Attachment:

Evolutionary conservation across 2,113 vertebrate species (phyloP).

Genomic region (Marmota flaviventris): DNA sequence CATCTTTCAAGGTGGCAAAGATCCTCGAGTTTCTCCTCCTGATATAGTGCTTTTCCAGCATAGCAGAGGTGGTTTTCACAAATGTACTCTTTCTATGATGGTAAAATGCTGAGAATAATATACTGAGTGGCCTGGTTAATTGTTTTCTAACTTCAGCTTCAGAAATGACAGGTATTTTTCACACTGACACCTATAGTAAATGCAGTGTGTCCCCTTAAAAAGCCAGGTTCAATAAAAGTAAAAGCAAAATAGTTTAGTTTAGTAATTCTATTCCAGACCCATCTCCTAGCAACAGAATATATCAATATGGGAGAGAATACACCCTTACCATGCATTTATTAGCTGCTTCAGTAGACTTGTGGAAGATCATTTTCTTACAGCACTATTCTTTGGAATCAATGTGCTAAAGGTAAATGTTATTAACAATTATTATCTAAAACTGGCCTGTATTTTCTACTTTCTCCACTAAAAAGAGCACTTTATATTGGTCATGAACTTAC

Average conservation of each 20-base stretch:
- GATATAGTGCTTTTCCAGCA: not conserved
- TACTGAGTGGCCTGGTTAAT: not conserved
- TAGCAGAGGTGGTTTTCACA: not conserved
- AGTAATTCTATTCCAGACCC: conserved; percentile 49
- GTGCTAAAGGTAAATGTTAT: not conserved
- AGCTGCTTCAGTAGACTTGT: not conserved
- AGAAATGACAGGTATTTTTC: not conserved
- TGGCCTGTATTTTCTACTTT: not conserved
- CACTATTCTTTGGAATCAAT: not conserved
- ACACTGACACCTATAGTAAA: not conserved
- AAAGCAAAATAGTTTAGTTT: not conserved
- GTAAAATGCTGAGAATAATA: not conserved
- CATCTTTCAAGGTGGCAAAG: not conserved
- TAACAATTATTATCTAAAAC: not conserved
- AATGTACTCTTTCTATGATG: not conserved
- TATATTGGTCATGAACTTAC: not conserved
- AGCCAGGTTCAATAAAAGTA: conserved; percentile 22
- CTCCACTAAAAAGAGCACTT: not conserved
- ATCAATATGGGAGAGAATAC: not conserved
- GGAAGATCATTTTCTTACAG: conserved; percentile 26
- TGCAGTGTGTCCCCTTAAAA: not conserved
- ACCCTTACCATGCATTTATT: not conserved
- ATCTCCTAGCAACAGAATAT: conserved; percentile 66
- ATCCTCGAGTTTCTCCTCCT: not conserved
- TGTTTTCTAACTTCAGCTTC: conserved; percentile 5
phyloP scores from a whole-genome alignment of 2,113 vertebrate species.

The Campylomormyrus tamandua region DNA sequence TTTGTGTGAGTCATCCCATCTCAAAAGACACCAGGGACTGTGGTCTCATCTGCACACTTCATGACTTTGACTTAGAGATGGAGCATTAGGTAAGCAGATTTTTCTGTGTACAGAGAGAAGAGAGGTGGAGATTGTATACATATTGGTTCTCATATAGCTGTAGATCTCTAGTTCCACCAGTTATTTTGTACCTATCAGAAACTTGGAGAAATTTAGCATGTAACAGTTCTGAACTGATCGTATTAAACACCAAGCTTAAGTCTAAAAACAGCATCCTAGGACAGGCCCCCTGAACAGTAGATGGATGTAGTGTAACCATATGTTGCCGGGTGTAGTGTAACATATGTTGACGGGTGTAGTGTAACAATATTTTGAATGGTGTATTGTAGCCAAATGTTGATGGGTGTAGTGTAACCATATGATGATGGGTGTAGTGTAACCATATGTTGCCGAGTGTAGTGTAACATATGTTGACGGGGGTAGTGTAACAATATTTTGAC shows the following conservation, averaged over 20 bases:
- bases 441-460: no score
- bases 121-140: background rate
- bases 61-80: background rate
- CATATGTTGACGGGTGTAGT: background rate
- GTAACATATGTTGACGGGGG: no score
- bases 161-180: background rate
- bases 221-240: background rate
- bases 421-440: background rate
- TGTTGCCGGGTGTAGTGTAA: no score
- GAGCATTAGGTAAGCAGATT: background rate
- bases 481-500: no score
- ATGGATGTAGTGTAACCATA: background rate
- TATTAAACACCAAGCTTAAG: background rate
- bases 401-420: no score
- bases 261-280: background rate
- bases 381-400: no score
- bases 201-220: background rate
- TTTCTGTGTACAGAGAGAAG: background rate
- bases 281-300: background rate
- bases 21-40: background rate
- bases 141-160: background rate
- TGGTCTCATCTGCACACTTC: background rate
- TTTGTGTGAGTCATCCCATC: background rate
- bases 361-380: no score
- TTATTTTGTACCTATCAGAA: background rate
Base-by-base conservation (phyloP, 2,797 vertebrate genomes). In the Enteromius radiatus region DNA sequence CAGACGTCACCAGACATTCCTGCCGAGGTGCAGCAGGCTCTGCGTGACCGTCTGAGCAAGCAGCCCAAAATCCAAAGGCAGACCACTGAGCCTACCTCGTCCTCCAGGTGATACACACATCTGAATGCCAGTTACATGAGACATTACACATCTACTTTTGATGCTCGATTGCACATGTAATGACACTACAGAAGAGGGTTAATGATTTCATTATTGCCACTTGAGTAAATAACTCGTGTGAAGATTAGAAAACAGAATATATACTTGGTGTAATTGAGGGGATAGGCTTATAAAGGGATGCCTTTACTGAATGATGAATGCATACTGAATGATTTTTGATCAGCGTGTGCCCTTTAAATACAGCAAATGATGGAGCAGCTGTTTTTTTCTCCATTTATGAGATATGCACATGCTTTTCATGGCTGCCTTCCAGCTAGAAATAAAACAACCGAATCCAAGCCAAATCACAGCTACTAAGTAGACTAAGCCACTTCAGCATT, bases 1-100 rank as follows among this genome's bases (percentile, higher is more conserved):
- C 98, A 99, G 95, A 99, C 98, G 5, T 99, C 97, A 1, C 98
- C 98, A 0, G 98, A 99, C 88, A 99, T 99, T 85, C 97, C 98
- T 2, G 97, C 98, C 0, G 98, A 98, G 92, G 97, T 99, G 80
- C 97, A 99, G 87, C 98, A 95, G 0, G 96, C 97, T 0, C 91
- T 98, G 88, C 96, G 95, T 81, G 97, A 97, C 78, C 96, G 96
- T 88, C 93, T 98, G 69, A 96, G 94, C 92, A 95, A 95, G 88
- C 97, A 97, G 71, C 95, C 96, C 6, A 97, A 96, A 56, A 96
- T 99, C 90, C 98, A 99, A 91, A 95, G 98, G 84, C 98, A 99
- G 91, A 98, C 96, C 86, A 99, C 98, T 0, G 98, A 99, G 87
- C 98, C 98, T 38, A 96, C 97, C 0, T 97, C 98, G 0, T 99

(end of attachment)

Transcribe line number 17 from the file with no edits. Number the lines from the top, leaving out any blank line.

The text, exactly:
- TAACAATTATTATCTAAAAC: not conserved